A systematic review of transitions between cigarette and smokeless tobacco product use in the United States

Jamie Tam, Hannah R. Day, Brian L. Rostron, Benjamin J. Apelberg

Research output: Contribution to journalReview articlepeer-review

Abstract

Background: Smokeless tobacco use is becoming an increasingly important public health issue in the US and may influence cigarette smoking behavior. Systematic information on transitions between smokeless tobacco and cigarette use in the US is limited. Methods: We conducted a systematic review of published literature on transitions between smokeless tobacco and cigarette use in the US. We searched PubMed, Web of Science and EbscoHost databases for all published articles from January 2000 to March 2014 that presented estimates of transitions in US youth and adult study populations over time between at least one of the following tobacco use states: exclusive cigarette smoking, exclusive smokeless tobacco use, dual use of both products, and use of neither product. We excluded non-English language studies, studies published before 2000, clinical trials, controlled cessation programs, and clinical studies or evaluations of smokeless tobacco cessation programs. Results: The review identified six studies on US populations published since 2000 with longitudinal data on some or all of the transitions that users can undergo between smokeless tobacco and cigarette use. There was considerable heterogeneity across studies in design and tobacco use definitions. Despite these differences, the existing data indicate that switching behaviors from exclusive smoking to exclusive smokeless tobacco use are limited (adults: 0%-1.4%, adolescents: 0.8%-3.8%) but may be more common from exclusive smokeless tobacco use to exclusive smoking (adults: 0.9%-26.6%, adolescents: 16.6%-25.5%). Among adults, exclusive cigarette smoking was generally stable and consistent (79.7% to 87.6%) over follow-up across studies but less stable in adolescents (46.8%-78.7%). Exclusive smokeless tobacco use was less stable than exclusive cigarette smoking over time (adults: 59.4%-76.6%, adolescents: 26.2%-44.8%). Conclusion: This review provides published estimates of the proportions of adults and adolescents transitioning between tobacco use categories from the most recently available studies on longitudinal transitions between smokeless tobacco and cigarettes in the US. These data can be used to track tobacco use behaviors and evaluate their effect on public health; however, the data for these studies were generally collected more than a decade ago. Additional research including nationally representative longitudinal estimates using consistent definitions and designs, would improve understanding of current tobacco transition behaviors.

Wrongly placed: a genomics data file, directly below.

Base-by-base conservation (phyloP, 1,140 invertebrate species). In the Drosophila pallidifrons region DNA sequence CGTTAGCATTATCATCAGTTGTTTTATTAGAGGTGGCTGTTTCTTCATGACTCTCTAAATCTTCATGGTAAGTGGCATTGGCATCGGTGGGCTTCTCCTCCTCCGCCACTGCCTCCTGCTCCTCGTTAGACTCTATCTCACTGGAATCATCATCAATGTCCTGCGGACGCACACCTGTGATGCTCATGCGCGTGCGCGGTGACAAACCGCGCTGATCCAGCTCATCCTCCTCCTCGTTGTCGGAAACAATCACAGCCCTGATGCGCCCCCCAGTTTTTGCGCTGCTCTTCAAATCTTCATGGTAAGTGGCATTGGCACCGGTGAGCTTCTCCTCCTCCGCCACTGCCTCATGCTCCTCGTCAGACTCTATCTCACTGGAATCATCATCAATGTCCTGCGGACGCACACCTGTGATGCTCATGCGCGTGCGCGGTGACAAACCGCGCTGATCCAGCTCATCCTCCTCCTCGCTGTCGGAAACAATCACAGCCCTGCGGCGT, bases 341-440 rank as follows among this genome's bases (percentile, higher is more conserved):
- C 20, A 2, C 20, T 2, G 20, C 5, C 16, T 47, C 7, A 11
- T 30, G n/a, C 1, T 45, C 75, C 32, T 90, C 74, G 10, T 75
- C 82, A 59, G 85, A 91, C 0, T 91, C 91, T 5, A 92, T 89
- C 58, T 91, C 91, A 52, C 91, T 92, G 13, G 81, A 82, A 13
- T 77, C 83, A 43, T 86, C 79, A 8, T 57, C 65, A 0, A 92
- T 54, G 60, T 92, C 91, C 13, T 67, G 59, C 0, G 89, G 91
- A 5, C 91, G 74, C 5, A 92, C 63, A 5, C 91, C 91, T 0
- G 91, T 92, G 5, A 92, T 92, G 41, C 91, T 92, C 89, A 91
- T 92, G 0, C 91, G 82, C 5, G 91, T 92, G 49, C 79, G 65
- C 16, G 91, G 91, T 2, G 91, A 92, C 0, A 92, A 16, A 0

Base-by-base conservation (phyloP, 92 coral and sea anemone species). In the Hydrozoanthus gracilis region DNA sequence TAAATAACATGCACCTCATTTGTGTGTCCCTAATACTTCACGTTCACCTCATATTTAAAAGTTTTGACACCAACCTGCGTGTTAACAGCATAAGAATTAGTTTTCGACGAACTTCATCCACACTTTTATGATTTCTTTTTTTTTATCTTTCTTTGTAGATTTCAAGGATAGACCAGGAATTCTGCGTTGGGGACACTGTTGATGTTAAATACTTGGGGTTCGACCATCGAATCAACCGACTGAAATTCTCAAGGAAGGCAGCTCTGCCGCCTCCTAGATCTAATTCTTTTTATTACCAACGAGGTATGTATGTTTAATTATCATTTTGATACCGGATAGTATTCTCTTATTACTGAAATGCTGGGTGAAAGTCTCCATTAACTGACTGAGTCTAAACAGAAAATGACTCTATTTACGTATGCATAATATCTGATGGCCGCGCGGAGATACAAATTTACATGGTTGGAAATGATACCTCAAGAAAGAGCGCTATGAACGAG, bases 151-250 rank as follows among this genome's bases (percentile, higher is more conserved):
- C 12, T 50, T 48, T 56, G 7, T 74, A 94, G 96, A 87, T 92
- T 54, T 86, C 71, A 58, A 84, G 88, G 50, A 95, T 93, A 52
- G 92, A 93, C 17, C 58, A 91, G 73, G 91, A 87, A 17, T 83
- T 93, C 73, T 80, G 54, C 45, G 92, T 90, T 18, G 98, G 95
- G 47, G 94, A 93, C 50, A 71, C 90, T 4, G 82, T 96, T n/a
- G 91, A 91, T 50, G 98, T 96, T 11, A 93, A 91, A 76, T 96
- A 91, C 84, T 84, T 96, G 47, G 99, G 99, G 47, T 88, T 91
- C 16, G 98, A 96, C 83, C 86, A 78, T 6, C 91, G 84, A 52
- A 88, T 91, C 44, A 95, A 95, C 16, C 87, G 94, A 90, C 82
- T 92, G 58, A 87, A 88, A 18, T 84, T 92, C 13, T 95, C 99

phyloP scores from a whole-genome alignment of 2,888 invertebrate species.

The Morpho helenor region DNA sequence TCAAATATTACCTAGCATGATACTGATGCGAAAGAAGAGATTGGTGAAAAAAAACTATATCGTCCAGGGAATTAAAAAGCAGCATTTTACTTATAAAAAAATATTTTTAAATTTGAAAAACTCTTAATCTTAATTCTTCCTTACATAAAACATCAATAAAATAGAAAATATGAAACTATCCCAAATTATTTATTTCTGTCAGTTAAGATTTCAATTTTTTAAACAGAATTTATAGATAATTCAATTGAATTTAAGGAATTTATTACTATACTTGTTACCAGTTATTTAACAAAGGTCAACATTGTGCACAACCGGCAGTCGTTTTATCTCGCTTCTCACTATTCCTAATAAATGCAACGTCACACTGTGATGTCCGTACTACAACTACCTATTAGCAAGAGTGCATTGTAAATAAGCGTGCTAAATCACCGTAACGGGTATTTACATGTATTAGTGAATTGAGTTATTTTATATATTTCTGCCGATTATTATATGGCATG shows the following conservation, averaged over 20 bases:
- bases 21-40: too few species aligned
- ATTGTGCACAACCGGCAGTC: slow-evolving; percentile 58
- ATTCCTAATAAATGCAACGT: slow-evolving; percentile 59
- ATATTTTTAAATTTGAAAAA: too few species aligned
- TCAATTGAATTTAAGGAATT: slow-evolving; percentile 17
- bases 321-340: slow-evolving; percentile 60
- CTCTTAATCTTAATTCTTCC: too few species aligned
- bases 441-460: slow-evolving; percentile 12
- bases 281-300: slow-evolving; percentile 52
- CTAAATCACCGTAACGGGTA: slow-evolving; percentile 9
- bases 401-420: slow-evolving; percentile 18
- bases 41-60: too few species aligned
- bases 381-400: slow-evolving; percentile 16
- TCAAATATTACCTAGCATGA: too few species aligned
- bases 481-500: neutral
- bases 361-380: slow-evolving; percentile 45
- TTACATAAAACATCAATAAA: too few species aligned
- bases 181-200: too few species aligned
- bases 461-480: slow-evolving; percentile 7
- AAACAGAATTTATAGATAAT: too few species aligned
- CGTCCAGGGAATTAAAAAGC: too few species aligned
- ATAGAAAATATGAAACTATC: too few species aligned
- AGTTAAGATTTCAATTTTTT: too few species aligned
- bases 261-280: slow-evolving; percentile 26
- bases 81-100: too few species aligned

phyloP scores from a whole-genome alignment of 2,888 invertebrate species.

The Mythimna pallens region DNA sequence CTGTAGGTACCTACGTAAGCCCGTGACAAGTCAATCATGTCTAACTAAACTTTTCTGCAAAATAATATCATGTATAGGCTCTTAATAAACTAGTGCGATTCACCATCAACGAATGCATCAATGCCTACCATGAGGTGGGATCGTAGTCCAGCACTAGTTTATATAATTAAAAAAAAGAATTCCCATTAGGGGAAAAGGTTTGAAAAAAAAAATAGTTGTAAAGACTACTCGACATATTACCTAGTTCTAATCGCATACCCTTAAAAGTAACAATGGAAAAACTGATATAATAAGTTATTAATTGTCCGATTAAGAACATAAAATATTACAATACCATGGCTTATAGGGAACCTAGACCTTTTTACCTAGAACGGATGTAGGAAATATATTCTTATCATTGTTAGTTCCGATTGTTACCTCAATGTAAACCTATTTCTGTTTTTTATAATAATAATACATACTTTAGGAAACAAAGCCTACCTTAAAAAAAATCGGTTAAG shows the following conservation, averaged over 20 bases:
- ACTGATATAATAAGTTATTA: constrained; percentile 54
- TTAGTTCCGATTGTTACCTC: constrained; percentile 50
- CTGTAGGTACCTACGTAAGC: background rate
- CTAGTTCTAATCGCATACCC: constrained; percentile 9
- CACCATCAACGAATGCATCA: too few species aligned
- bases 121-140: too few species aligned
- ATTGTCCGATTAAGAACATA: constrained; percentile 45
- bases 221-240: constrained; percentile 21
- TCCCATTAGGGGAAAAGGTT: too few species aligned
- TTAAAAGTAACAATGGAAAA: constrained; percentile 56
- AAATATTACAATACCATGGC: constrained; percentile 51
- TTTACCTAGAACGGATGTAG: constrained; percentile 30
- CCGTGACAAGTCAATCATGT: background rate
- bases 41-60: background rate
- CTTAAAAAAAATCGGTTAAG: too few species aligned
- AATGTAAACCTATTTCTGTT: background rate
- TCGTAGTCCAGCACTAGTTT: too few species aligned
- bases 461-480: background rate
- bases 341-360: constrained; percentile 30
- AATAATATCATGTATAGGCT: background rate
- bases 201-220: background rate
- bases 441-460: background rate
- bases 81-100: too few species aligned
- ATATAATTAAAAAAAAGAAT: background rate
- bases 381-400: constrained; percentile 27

Original languageEnglish (US)
Article number258
JournalBMC public health
Volume15
Issue number1
DOIs
StatePublished - 2015

Keywords

  • Longitudinal
  • Smokeless tobacco
  • Smoking
  • Tobacco
  • Transitions

ASJC Scopus subject areas

  • Public Health, Environmental and Occupational Health

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